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Facebook unveils results of its conservative bias audit

Facebook released the results of its long-awaited bias report. The roughly year-long conservative audit was conducted by former Sen. Jon Kyl (R-AZ) and his team at the law firm Covington and Burling, and it included interviews with over 130 conservative lawmakers and groups.

According to the audit, concerns expressed by conservative interviewees generally fell into following 6 categories: Content distribution and algorithms, content policies, content enforcement, ad policies, ad enforcement and workforce viewpoint diversity.

Silhouettes of laptop users are seen next to a screen projection of Facebook logo in this picture illustration taken March 28, 2018. REUTERS/Dado Ruvic/Illustration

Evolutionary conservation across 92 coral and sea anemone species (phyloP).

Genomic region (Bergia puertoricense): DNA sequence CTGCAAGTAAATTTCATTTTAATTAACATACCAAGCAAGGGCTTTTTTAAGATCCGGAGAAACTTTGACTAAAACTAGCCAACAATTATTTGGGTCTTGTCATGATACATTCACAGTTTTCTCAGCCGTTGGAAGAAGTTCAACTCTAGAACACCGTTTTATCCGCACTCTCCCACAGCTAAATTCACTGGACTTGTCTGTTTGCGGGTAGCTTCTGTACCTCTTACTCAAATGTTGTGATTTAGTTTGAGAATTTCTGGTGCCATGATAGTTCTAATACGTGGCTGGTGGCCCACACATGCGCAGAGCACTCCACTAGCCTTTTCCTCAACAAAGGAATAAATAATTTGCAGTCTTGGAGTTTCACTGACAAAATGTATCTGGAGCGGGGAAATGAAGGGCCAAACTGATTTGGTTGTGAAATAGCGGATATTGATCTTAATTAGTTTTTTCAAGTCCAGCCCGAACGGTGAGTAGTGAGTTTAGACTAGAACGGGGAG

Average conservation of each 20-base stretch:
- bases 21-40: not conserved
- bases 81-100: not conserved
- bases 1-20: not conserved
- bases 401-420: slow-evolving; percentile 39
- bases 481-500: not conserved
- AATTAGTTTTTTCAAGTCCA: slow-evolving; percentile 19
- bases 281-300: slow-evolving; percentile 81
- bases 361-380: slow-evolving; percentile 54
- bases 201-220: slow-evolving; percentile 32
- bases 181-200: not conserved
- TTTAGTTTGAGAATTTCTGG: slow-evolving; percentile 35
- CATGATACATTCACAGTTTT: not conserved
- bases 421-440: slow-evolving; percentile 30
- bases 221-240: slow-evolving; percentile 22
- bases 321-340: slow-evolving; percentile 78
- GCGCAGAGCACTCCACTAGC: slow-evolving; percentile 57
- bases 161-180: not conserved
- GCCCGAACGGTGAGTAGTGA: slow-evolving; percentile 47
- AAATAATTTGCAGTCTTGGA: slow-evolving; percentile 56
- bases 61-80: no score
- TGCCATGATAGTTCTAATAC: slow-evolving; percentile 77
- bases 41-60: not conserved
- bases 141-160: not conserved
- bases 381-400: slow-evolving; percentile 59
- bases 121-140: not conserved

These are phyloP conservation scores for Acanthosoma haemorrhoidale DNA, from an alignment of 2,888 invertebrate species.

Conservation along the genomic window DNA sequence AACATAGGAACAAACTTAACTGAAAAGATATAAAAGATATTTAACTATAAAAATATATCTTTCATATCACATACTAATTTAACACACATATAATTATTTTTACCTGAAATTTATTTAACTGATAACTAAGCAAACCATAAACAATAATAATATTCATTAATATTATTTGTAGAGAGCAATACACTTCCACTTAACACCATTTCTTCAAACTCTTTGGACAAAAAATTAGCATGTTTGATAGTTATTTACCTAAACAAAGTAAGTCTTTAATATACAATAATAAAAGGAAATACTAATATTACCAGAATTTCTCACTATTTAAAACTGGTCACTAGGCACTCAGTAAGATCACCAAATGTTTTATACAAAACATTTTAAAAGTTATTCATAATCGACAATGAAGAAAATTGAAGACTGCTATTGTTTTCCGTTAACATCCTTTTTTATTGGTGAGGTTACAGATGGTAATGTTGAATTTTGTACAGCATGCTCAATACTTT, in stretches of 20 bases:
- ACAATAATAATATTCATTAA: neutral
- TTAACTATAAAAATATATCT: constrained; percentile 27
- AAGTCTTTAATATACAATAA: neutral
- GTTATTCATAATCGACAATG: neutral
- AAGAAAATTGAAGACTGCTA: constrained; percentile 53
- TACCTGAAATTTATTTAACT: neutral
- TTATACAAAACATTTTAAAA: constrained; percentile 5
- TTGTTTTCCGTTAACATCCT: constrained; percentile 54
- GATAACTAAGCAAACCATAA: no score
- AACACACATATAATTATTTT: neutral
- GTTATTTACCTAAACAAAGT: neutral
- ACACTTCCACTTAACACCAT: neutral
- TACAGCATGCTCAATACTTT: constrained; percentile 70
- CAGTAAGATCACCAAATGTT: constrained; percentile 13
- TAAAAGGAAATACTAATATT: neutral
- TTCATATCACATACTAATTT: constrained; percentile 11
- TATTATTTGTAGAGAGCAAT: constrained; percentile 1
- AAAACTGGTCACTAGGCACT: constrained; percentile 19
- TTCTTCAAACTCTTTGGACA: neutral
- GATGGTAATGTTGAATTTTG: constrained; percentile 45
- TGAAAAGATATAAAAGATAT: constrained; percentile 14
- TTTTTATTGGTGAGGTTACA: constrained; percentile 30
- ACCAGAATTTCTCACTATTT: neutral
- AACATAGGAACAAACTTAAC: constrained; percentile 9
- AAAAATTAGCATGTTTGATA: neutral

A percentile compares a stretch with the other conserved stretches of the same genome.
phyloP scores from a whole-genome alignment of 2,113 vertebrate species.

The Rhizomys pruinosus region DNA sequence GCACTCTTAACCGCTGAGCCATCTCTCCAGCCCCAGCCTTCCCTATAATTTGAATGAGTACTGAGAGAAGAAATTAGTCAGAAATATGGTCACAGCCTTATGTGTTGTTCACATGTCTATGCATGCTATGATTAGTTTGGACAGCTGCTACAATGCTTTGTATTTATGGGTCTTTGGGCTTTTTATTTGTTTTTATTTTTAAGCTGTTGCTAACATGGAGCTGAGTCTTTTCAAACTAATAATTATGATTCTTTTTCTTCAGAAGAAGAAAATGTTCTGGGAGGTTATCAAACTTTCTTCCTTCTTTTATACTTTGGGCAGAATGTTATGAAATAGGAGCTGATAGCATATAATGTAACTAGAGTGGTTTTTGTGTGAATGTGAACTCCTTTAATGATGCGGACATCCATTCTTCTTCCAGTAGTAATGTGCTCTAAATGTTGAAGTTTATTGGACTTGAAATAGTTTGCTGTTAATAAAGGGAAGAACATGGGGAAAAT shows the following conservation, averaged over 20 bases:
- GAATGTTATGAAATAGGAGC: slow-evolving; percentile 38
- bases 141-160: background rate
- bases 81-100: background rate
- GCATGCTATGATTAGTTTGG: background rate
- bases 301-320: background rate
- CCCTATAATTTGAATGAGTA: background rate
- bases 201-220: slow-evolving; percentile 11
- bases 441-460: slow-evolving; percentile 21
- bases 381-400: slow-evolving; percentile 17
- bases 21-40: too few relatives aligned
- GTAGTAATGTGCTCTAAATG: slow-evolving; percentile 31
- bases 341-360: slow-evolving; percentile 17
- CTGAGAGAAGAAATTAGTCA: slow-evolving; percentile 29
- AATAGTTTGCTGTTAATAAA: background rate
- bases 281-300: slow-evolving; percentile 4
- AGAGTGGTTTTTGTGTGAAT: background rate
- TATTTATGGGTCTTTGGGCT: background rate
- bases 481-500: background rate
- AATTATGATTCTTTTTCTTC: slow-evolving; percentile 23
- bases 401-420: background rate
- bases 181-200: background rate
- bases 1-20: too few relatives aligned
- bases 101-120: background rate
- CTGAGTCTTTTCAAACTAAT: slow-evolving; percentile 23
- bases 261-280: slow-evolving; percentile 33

Though there wasn’t definitive conclusion on the bias front, the audit did result in a change to Facebook’s advertising policies.

Facebook will now allow ads with images of people with medical tubes. It’s a move that Kyl said in a WSJ op-ed, will make it easier to promote certain pro-life ads.

The report highlighted the position that the previous policy “resulted in the rejection of pro-life ads focused on survival stories of infants born before full-term.”

“Facebook has adjusted its enforcement of this policy to focus on prohibiting ads only when the ad shows someone in visible pain or distress or where blood and bruising is visible,” the report said.

Facebook's VP of global affairs and communications, Nick Clegg, acknowledged the ad changes in the blog post published Tuesday. He went on to say that the audit was just the “first stage of an ongoing process, and Senator Kyl and his team will report again in a few months’ time.”

Bridgette Webb is a producer at Yahoo Finance. Follow her on Twitter @bridgetteAwebb.

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